Emory Report

June 8, 1998

 Volume 50, No. 33

Recruitment and applicant tracking phase of PeopleSoft HR/Payroll system goes online early

Current job applicants will be putting the University's new human resources management system to the test in upcoming months. The first phase of the ongoing LEO project (Linking Emory Online) using the PeopleSoft system began April 28-one week earlier than originally scheduled. The recruitment and applicant tracking system is being used at the hospitals and the University to keep tabs on the approximately 500 individuals who apply to Emory every day. Eventually, Emory Clinic also will join the fold.

Records of Emory job seekers had been kept on a separate mainframe system from employee data, explained Del King, director of employment. When applicants were given jobs, the task then fell to another set of Human Resources employees to re-input information on the new employee. "Now, once we hire much of that initial data will already be set up," King said. "However, the new system doesn't affect the process of tracking applicants or dealing with departments. Because of that, the transition actually has appeared seamless to the Emory community."

Mostly it makes the job easier for HR employees, said Katherine Foster, communications and training coordinator for the project. "PeopleSoft is a relational database allowing people to operate in 'real time,'" she explained. "With mainframes you enter data, wait for it to feed overnight and see results the next morning. As soon as PeopleSoft changes are saved, another person can see them."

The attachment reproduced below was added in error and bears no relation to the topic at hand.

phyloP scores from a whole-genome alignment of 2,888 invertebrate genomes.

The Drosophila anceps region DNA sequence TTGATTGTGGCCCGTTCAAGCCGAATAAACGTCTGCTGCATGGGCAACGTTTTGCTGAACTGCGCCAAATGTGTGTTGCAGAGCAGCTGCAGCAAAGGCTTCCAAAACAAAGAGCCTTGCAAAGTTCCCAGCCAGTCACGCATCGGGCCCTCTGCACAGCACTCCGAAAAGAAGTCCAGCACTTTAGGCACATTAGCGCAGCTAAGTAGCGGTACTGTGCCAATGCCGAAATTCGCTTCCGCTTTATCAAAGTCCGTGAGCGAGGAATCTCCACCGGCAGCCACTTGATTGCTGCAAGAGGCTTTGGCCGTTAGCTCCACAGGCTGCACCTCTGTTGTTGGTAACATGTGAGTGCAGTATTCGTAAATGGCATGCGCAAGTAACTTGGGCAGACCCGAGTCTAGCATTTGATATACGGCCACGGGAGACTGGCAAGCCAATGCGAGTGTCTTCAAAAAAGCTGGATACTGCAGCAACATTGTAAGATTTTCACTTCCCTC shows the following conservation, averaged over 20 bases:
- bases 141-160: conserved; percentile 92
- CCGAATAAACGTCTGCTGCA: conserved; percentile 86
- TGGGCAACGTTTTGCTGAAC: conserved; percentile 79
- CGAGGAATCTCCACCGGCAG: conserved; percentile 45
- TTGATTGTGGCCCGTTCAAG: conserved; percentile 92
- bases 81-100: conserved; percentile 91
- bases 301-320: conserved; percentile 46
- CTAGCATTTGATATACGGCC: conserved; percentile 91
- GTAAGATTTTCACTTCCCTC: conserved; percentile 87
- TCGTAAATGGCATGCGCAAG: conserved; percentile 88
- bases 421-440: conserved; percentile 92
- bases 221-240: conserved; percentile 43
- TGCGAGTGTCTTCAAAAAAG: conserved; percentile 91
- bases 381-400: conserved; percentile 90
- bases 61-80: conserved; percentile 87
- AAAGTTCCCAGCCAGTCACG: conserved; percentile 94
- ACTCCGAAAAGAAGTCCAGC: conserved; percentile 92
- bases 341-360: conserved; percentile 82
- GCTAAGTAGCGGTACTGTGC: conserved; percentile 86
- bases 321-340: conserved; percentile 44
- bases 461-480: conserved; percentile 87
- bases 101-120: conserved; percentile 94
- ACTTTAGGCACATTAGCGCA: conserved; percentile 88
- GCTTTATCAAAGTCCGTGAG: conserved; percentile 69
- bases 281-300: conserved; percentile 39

The LEO project has lots of behind-the-scenes workers, most of them temporarily housed at University Apartments. Their tasks will continue long after Emory Clinic goes live in January 2000. Their work will help to consolidate the many different types of systems used to maintain departmental employee records. "The majority of these 'legacy' systems are going away and we'll all be using the same information, depending on security," Foster said. The departmental "HR managers" who use these systems will be trained on the new system closer to the implementation date.

The more user-friendly system will also be easier to maintain and adapt as needed. Mainframes require computer programmers to make changes or create new data fields, and that usually meant a request to ITD and a wait behind other Emory customers. The PeopleSoft system allows users to "do things as they need to," said Foster. "You don't need to wait for someone else to do them or go through a long process."

Phase 2 of the project, which will "go live" Oct. 1, will include the remainder of the HR modules-benefits, payroll and other employee data-for Emory hospitals and phase 3, which will go online Jan. 1, 1999, will incorporate University employees. The clinic switches to the system a year later.

The LEO project will not end after all entities are up and running on PeopleSoft. "This system lives and evolves over time," Foster said. The project team will continue working on upgrades to future releases and exploring a time and attendance system, among other tasks.

-Stacey Jones

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